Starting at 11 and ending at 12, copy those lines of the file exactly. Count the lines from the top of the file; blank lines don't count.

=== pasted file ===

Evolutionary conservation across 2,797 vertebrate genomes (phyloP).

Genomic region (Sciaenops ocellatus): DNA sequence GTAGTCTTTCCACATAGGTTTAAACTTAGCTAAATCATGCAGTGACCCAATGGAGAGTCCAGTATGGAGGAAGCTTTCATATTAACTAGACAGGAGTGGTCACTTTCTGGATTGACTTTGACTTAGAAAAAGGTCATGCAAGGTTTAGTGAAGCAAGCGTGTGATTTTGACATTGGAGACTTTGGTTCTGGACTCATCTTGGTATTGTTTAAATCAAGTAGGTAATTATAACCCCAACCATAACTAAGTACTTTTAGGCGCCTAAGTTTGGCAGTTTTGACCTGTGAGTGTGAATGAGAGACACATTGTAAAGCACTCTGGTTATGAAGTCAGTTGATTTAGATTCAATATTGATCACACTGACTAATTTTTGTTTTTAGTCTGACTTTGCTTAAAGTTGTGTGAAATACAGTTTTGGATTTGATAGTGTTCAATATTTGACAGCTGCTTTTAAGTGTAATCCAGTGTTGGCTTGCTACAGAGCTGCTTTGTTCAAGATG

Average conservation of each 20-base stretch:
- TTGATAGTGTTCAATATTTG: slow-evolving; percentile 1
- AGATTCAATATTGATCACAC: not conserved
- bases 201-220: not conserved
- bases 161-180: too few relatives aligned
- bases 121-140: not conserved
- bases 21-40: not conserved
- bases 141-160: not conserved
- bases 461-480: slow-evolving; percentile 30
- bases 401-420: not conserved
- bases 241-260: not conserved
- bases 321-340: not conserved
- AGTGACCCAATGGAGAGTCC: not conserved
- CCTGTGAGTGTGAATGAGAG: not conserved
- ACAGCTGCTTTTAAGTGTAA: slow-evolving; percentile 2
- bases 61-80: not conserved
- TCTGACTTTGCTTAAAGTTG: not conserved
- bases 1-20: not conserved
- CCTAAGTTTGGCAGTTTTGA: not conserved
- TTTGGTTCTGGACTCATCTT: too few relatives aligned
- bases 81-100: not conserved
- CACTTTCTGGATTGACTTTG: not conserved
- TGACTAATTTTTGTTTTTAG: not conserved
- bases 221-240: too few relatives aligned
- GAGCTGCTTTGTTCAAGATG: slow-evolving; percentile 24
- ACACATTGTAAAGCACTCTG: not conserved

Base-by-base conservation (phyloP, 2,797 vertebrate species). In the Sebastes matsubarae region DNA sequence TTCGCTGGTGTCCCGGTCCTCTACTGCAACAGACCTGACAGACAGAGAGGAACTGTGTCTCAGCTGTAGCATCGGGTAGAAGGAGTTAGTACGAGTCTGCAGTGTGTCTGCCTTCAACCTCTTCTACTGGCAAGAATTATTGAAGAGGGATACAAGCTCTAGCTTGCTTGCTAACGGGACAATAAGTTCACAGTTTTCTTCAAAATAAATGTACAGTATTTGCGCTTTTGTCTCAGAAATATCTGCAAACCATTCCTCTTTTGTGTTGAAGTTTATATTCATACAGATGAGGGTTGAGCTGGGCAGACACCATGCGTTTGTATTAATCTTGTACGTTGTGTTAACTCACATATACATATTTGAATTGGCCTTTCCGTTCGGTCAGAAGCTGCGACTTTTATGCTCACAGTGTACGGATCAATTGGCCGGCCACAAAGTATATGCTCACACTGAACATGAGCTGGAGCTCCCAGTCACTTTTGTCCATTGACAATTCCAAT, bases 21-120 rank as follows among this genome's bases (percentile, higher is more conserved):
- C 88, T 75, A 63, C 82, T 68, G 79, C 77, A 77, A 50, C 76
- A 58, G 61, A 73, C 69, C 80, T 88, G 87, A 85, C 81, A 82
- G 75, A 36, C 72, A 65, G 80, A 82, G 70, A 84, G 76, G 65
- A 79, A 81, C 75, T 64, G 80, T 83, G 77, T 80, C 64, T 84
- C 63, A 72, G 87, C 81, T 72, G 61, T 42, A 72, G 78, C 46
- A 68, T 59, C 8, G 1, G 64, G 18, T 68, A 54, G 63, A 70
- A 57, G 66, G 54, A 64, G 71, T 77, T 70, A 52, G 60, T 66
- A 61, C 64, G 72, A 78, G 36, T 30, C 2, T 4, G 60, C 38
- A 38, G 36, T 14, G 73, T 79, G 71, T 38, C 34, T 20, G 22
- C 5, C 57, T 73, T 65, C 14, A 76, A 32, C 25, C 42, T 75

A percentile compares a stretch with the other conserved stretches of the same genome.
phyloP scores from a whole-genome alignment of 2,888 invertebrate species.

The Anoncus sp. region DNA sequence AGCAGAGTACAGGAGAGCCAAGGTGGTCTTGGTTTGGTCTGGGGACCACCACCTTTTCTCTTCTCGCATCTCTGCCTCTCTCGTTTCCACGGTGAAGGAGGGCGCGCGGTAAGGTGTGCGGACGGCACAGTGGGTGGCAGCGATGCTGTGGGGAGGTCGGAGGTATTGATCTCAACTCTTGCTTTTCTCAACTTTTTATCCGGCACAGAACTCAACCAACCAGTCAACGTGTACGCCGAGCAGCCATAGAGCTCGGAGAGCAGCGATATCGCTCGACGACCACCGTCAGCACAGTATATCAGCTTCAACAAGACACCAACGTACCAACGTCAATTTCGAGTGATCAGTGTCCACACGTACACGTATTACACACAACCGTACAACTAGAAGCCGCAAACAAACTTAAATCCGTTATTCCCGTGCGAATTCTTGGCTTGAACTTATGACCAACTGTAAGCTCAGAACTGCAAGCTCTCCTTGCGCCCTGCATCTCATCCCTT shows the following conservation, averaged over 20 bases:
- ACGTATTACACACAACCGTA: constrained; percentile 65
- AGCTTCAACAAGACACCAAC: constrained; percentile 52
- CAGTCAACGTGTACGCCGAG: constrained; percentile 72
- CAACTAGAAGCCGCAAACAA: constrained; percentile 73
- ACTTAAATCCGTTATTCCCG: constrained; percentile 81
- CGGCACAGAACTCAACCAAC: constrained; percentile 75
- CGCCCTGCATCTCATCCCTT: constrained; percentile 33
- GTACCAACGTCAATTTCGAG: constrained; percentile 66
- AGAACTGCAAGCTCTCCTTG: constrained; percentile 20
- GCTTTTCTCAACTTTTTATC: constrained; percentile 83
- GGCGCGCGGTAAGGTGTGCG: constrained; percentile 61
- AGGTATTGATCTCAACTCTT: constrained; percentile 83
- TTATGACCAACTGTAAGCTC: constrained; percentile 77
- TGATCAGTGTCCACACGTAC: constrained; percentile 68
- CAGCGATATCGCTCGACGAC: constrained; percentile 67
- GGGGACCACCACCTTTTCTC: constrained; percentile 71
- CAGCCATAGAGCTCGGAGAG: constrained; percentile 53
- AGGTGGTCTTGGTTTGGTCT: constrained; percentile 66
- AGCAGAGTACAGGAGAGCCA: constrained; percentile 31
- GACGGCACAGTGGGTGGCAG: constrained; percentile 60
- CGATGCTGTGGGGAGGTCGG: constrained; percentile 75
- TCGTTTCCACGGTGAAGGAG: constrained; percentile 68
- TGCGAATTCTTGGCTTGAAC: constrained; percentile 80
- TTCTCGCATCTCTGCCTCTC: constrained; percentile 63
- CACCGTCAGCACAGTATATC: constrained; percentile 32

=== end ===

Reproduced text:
- bases 461-480: slow-evolving; percentile 30
- bases 401-420: not conserved